So I went to Iceland, the country not the shop, and anybody looking at my Twitter feed (@peternaldrett) a will know I got a bit obsessed about Icelandic hot dogs. So I thought I’d write a blog about them!
Go to a posh restaurant in Reykjavik and you’ll be faced with a menu that features fish, shark fin, fish, horse, puffin, fish, whale, fish and fish. It may be that you don’t find anything to tempt you, and given that each dish is likely to set you back at least £20 each, you may need to look for alternatives
Enter the hot dog.
Claimed by some to be the National dish in Iceland and costing just a couple of pounds, getting to grips with hot dog culture is rewarding on your taste buds and your wallet. And these are not hot dogs as we know them, Jim. There are some key differences.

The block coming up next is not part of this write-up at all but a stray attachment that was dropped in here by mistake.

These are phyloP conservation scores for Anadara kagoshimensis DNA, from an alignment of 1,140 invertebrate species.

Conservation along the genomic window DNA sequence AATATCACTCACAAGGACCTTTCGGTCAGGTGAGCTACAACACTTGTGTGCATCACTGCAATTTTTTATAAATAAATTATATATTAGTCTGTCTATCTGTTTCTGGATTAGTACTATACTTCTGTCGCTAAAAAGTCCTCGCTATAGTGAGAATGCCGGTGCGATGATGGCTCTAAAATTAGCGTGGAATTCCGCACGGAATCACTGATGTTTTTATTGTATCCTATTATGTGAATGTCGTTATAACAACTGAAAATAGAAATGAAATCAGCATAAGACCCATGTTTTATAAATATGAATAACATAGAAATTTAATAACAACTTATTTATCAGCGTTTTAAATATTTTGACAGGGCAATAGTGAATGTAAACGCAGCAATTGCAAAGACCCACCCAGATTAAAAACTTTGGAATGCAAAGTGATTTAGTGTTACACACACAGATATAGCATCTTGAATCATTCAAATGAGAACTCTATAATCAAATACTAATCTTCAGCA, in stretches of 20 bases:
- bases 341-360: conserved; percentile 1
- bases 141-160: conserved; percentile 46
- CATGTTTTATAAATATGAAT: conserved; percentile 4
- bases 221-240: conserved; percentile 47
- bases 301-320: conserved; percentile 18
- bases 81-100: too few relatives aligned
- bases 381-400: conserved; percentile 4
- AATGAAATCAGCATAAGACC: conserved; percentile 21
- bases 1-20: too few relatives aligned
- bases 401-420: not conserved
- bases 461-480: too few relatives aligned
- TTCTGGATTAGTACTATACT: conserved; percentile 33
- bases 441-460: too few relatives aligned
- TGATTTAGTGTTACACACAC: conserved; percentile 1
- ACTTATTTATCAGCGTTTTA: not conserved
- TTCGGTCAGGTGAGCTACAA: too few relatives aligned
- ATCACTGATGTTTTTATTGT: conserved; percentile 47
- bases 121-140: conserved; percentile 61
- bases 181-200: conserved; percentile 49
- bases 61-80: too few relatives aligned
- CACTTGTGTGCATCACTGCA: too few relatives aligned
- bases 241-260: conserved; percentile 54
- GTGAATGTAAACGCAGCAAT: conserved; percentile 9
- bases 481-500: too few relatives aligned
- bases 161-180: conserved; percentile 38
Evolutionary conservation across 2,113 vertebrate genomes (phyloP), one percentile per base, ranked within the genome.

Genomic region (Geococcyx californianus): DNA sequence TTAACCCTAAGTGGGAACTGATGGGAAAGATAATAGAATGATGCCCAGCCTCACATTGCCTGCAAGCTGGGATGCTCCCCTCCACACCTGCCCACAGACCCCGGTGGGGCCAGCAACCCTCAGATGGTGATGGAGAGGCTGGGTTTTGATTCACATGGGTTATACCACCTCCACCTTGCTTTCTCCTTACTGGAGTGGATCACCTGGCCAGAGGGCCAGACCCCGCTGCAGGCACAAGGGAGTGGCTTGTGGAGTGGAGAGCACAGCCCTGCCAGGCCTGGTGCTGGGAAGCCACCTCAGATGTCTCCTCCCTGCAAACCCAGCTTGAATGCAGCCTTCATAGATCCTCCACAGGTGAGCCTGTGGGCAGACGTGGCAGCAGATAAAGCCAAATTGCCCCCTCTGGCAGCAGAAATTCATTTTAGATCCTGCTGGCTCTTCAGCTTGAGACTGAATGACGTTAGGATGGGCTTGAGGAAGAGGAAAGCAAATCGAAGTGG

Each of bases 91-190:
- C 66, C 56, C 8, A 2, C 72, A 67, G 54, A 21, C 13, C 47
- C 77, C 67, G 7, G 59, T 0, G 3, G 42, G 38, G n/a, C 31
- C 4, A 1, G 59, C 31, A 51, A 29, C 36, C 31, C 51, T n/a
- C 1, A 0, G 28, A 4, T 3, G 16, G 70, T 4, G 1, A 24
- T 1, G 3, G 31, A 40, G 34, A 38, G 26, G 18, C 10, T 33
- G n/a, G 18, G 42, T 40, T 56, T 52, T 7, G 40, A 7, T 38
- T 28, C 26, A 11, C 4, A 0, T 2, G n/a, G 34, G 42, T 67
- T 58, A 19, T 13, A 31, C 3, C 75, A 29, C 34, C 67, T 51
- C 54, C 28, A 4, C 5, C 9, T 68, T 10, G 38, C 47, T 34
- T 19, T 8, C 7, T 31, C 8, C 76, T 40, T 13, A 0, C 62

Firstly the bread comes a little toasty, adding to a more crunchy experience. You’ll also notice more crunch in your onions because as well as some cooked ones there are also raw onions in there.
Don’t expect it to be flooded in ketchup either – remoulade is the covering of choice in the world’s most northerly capital. And so to the hot dog itself, which is made from lamb instead of pork. There are lots of sheep on Iceland but pigs are not something they get involved in. All in all, it’s a delicious experience.
But where to start? In the capital, head to Bæjarins Beztu Pylsur – a small hot dog stand with a big reputation that has many fans, including Bill Clinton.
Travelling around the whole of Iceland on Route 1? Make sure you call in at the roadside hot dog take away at Selfoss and get spiced up fries with your order. Then call in Hofn, where Hafnarbúðin will serve up tasty dogs with sublime liquorice milkshakes.
The champion of the Icelandic hot dog though is the stand in the middle of Akureyri. Always popular and delivering a wide range of tasty dogs, you may be tempted by the classic but try adding peppers for the Volcanic Dog or pepperoni for the pizza Dog.
Wherever you get to grips with Iceland hot dog culture, you’re sure never to look at a sausage in a bun in quite the same way again.